Seven years ago, bells rung in unison across Hillsborough to celebrate an event that occurred 220 years before: the ratification of the Bill of Rights.
Each year since the inaugural event in 2012, people have gathered at bell ringing locations across town to celebrate those 10 amendments that comprise the Bill of Rights – the amendments that protect the essential liberties and freedoms for all Americans.
The seventh annual community bell ringing event, “Bring Bells, Ring Bells”, will take place on Saturday, Dec. 15, beginning at noon. The public is invited to bring bells and gather at the historic 1845 Old County courthouse Square at 104 E King St in downtown Hillsborough. Bells will ring in select locations for 227 seconds – 3 minutes and 47 seconds.
Bill of Rights Day is celebrated on Dec. 15, the date in 1791 when the first 10 amendments to the U.S. Constitution receive enough votes to officially become part of the U.S. Constitution.
The Bill of Rights includes rights and freedoms such as Freedom of religion, speech, and press; the right to bear arms; and the right to trial by jury.
Historic bells will simultaneously ring from belfries of five of the area's historic churches whose buildings date back to the 18th and 19th centuries: Dickerson Chapel AME, First Baptist of Hillsborough Hillsborough Presbyterian, Hillsborough United Methodist, and St. Matthews Episcopal. The bell at the 1771 Regulator Historic Site will also be rung.
Hillsborough played a significant role in the eventual ratification of these 10 amendments, according to Scott Washington, event organizer, Public Historian and former Assistant Director of the Orange County Historical Museum in 2012.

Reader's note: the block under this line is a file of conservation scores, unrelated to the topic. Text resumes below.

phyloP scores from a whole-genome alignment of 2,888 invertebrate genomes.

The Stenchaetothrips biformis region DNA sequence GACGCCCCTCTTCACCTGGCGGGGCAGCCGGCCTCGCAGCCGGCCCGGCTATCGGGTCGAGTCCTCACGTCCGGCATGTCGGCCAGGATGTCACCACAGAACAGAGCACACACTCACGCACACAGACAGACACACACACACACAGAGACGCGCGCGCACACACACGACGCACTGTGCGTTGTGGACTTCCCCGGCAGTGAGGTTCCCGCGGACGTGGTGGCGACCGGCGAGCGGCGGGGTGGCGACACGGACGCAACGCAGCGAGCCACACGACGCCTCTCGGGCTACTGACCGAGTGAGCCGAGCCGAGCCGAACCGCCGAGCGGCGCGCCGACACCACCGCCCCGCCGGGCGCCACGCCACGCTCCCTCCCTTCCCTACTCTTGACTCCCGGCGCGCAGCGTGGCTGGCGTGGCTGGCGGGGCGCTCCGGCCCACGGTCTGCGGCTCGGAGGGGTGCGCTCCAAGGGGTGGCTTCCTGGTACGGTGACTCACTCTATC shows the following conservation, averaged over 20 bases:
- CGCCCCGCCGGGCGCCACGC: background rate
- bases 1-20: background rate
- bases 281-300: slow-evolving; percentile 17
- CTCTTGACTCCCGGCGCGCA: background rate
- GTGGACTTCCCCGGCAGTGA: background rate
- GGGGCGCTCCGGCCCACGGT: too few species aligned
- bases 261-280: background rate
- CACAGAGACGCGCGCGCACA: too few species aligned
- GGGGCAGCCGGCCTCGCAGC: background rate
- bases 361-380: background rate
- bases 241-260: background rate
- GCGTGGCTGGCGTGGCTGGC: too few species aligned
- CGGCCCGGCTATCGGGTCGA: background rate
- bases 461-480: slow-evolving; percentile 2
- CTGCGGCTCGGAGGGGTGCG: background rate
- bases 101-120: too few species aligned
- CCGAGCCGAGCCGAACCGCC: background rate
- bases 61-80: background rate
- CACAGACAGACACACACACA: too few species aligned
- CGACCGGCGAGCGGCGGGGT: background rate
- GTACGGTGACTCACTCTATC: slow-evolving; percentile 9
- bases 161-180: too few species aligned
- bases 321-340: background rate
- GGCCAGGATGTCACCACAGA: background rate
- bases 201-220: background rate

“North Carolina’s vote to neither ratify the then new U.S. Constitution nor reject it at the Hillsborough Convention of 1788 changed American history,” Washington said in an interview during the event’s first year. “Delegates were clearly not comfortable voting for a Constitution without a Bill of Rights. Two blocks from the convention site was the place where six Americans were executed under English colonial Governor Tryon in 1771 because there wasn’t a Bill of Rights to protect them.
“North Carolina was the only state to vote the way it did, and that made action on a Bill of Rights mandatory by the first U.S. Congress a year later. It’s clear from the timeline that the Bill of Rights was fast tracked by President Washington and that first U.S. Congress to address those concerns. Generations later, we all owe a debt to the Hillsborough Convention of 1788 for ensuring a Bill of Rights is every American’s birthright.”
This event gives new meaning to the age old refrain “Let Freedom Ring,” Washington said, and it’s a nice way to “ring” in the holidays, too.
Washington is quick to add that this celebration is a non-partisan event.
There will be no speeches, “only the sounds of bells of all sizes ringing at the same time, celebrating Bill of Rights Day.”
Dedicated to remembering this momentous day, Washington hopes this event will spread beyond Hillsborough.
Each year, he promotes, “From Hillsborough to Honolulu.” If bells were rung in unison across the United States, Washington believes it would dutifully honor the hard work of those who fought for the Bill of Rights and serve as a vital educational moment.
“My hope is that this event could be done from Hillsborough to Honolulu, across six time zones in the United States, in celebration of these great rights that define us as Americans – not only in terms of our differences, but in protection of them,” he said at last year’s event. “If you look at these [protections and rights] quite apart from the American experience, you realize that these are basic yearnings of the human heart. They are relevant now and throughout history. These have been things, values, that we all cherish.”